The crowd at Tahrir Square, while large, had little of the pulsing feel of possibility of the January and February 2011 protests that brought down Mubarak. Those demonstrations were bolstered by the Muslim Brotherhood, whose mobilization was the key factor in ending the leader’s 30-year reign in a matter of weeks. It was the inclusion of many segments of society that gave the opposition its legitimacy.
This time, the Muslim Brotherhood was gathered in front of the ornate Ittihadiya Palace, the seat of an executive branch that once forced them underground. Morsi, one of their own, was delivering his fiery address from a temporary stage that had as its backdrop an enormous banner reading, “The People Support Mohamed Morsi.”
“The people want the implementation of the sharia of God,” the crowded chanted at one point, a reference to laws derived from the Koran and Islamic traditions. “The people want to dissolve the constitutional court.” For the most part, the audience listened attentively to the 45-minute speech.
“There was a plan to destroy the country and the president,” said Walaa Ezzedin, 29, a pharmacist and supporter who came to listen to Morsi. “Those who are objecting are simply against the president. If he had taken the opposite position, they would have objected too.”
The distance between the two sides was evident at the palace and in Tahrir Square, where some of the younger, more affluent Egyptians who took part in the revolution that toppled Mubarak said they were surprised to find themselves aligned with former Mubarak supporters in denouncing Morsi’s moves.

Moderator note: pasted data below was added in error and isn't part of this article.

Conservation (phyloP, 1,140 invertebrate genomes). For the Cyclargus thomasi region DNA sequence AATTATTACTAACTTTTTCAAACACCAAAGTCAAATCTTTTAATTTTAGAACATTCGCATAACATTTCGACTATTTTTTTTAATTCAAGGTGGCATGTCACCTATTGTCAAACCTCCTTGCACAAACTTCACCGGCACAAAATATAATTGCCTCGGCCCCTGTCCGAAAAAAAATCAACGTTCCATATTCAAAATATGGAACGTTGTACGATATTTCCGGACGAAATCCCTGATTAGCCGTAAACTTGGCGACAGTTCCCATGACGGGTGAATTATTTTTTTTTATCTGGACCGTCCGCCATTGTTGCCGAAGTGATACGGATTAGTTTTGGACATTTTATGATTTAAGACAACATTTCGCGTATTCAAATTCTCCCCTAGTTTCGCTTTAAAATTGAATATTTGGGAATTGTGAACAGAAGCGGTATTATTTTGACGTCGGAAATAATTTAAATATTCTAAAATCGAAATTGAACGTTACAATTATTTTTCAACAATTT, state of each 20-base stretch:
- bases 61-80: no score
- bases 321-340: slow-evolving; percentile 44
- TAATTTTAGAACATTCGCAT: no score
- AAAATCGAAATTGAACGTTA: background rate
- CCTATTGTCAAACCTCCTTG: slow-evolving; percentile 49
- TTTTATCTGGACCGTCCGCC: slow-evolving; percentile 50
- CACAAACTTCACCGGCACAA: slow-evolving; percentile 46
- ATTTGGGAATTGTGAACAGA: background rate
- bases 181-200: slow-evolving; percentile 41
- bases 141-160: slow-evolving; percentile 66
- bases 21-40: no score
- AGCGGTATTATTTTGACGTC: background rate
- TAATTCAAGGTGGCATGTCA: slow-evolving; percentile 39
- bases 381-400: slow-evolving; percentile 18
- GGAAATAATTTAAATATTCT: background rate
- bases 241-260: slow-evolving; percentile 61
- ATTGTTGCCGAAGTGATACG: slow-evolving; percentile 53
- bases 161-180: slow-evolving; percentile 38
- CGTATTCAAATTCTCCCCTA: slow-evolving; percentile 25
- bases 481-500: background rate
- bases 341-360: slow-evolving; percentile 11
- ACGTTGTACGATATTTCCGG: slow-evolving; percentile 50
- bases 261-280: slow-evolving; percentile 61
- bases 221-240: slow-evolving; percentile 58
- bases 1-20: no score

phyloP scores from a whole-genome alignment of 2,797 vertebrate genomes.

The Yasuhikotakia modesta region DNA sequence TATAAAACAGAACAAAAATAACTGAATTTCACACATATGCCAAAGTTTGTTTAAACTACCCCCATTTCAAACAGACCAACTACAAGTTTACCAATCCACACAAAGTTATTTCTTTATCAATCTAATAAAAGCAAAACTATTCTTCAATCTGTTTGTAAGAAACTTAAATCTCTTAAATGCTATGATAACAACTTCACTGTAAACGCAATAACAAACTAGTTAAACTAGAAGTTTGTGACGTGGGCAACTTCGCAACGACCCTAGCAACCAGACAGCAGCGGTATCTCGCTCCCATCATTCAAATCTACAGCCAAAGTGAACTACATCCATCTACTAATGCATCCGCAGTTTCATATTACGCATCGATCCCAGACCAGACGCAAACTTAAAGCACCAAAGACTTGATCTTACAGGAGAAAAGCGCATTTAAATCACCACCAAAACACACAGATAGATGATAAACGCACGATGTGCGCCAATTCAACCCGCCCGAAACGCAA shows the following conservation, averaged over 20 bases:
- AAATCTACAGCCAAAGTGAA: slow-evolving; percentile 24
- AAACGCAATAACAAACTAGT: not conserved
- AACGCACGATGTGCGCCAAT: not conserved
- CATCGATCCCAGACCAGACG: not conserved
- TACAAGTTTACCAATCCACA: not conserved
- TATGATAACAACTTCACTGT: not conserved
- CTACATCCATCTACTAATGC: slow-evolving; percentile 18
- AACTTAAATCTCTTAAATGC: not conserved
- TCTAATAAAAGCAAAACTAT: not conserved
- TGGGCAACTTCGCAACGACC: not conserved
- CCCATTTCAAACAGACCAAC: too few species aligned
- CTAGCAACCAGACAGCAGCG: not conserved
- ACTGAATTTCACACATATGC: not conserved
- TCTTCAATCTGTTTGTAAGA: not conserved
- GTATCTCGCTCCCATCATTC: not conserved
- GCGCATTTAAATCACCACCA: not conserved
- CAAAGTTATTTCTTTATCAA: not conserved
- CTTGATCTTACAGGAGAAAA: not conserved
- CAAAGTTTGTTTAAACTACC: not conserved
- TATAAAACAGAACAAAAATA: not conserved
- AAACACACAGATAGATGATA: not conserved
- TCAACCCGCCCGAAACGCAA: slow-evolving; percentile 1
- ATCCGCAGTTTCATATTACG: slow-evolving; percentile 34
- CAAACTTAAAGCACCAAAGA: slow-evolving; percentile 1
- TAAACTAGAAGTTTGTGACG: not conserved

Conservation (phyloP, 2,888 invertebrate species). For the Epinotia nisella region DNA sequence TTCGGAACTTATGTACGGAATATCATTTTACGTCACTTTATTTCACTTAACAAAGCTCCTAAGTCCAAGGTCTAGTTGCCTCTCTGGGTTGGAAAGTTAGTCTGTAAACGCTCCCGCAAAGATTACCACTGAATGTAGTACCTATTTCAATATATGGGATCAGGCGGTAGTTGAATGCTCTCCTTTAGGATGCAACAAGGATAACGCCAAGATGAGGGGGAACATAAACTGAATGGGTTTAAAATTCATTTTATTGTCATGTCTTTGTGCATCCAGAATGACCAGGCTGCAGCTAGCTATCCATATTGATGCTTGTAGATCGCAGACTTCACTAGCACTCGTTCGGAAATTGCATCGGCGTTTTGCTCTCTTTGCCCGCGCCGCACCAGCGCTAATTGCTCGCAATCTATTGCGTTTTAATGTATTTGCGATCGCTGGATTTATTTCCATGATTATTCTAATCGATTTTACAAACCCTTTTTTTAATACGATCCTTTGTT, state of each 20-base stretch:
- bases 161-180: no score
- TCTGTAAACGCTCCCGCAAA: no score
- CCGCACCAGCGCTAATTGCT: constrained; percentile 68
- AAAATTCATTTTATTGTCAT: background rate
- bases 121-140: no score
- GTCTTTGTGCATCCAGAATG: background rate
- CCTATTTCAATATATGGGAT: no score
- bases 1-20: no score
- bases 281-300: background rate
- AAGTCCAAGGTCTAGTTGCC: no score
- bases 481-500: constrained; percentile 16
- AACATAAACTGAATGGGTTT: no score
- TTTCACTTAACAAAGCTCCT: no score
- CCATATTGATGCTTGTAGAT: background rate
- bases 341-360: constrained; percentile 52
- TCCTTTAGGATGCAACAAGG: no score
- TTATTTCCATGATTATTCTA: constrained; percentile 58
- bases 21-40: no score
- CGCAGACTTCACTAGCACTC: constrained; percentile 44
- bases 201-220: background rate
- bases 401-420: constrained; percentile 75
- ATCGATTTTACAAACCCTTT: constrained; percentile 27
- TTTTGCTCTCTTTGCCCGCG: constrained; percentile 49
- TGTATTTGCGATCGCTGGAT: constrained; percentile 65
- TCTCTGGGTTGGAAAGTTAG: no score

“Overthrowing Morsi is a demand of the revolutionaries and also of the remnants of the old regime,” said Mohamed ElBeshlawy, 32, an accountant. “Now it’s going to be the two groups together. Winds do not blow as the ships wish. There’s going to be another angry revolution.”
Whatever the motivation for Morsi’s move, the effort to shield his government from judicial challenge wold remove “whatever checks and balances exist in Egypt at this point,” said Michele Dunne, a former member of the National Security Council staff under President Obama.
“It’s hard to escape the conclusion that Morsi has overreached, and that he did so partly on the strength of his recent diplomatic victory in Gaza,” said Dunne, now director of the Atlantic Council’s Rafik Hariri Center for the Middle East. She noted that Morsi had previously tried and failed to confront the judiciary in a tussle over the dissolution of Egypt’s parliament.
“He has ended up having to back down, but he keeps trying,’’ Dunne said.
Warrick contributed from Washington. Amer Shakhatreh contributed from Cairo.